Let it go: Windows XP is not coming back

Ask Mr. Modem

Q. I am debating about buying a new laptop with Windows 8. I know that some people don’t like Windows 8. Do you think Microsoft will keep this format in the future or will it go back to something like XP or the Windows 7 format? How do you feel about Windows 8?

A. I think Windows 8 is fine. I like the touchscreen interface, which is what it was designed for, though it certainly can be used with a traditional mouse and keyboard. Historically, whenever a new operating system makes its debut, there are people who like it and people who don’t like it. I call it the Broccoli Syndrome.

Microsoft is not going to return to an older format because a few people complain, however. Windows 9 is already in the works and will be the next step in the evolution of Windows, but it isn’t going to revert back to something akin to Windows 3.1, 98, XP or even Windows 7. Time and technology move ahead with us or without us.

When Windows 98 was released eons ago, there were some people who hated it because it represented such a big change from the previous version. The same thing occurred when XP replaced Windows 98. Over time people settled down and became comfortable with the new operating system and that will happen with Windows 8, as well. Then, when Windows 9 is released, the Broccoli Syndrome will return. If you decide that you do not want Windows 8, you can still purchase Windows 7 on amazon.com or from other retailers.

Q. Is there a limit to how many times I can use my Windows 7 Recovery Disk to format my hard drive?

A. There is no limit, so you can use your Recovery Disk until the cows come home – if you are, indeed, expecting bovine visitors. Doing so will not damage the Recovery Disk so there is nothing to be concerned about as far as over-using it.

Q. How do I delete all data from a flash drive so that I can put new information on it?

A. Formatting a flash drive will wipe all data off the drive. If that’s what you would like to do, start by inserting the flash drive into a USB port on your computer. Click Computer (depending on your version of Windows), then right-click your flash drive icon and select Format.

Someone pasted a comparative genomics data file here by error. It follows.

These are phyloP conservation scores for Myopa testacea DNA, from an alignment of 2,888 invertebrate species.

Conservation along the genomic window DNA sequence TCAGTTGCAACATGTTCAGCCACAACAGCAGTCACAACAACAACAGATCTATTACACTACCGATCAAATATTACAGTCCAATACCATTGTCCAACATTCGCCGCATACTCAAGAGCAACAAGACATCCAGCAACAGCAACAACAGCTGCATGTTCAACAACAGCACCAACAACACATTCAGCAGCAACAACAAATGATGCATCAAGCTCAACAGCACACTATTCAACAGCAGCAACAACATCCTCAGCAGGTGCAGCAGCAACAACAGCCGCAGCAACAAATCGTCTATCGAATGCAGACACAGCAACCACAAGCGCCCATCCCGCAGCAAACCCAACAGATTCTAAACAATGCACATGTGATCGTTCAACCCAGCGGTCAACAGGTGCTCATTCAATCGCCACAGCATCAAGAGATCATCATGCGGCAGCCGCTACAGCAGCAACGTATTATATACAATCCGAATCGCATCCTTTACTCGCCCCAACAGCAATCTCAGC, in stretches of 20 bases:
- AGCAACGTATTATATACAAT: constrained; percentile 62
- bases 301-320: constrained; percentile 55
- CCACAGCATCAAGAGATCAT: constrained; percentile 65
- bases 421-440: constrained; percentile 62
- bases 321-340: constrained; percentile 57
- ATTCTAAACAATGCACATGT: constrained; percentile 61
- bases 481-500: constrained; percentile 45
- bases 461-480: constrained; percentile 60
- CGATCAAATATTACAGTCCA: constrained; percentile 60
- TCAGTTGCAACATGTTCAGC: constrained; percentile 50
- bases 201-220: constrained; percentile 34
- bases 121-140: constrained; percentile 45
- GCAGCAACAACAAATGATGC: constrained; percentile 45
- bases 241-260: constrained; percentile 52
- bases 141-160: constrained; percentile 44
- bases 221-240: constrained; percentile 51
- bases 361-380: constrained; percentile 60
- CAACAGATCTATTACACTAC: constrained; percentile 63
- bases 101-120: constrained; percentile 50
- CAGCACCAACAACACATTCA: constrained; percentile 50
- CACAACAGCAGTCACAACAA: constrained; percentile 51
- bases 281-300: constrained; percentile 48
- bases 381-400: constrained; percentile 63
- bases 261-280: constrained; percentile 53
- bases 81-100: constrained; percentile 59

You will see the capacity of the drive and various bits of technical information nobody ever pays attention to. You might want to consider changing the Volume Label, which is the name that will appear next to the drive letter for your flash drive. I like to name my flash drives something short like “Morry” or “Edith,” but other people prefer something more descriptive, such as MP3Files or WorkDocs. You don’t have to change the Volume Label at all, if you prefer to leave things as they are.

Remove the check mark beside the Quick Format box, then click Start to format your flash drive. The formatting process will probably take a few minutes and you may see a green progress bar. Once formatting is complete, your flash drive will be squeaky clean and devoid of all data that it previously contained.

Mr. Modem’s DME (Don’t Miss ’Em) sites of the month


Though it sounds like an adult-oriented Web site, it is not. This site provides access to a database of discount codes that are available to shoppers when placing an online order. Select an online store from the drop-down menu and you will see the code and the discount. Sure it’s naughty, but it’s also kind of nice. A similar site that I have used successfully a number of times is Retailmenot.com


The Labyrinth

If you are a student of Medieval Studies – and who among us isn’t? – you won’t want to miss this. Sponsored by Georgetown University, The Labyrinth provides free access to a plethora of resources, including connections to databases, services, texts and images around the world. Each user will be able to find an Ariadne’s Thread through the maze of information on the Web. (As we all know, Ariadne was the daughter of King Minos of Crete. Minos had Daedalus build a Labyrinth, which was a house of winding passages. So who is Daedalus? Yes, it’s THAT Daedalus, the father of Icarus, uncle of Perdix and Iapyx, of course.)


Twisted Questions

Would you rather die by a boulder falling on you, falling off a mountain, or getting hit by a meteor? Or let’s say you’re standing on a stage in front of a huge audience, about to play a lengthy violin solo. The problem is, you don’t know how to play the violin. What do you do? Described as a “playground for the mind,” this site asks bizarre, occasionally troubling questions and invites your input and participation. Some questions may occasionally be a bit on the coarse side, so be forewarned.


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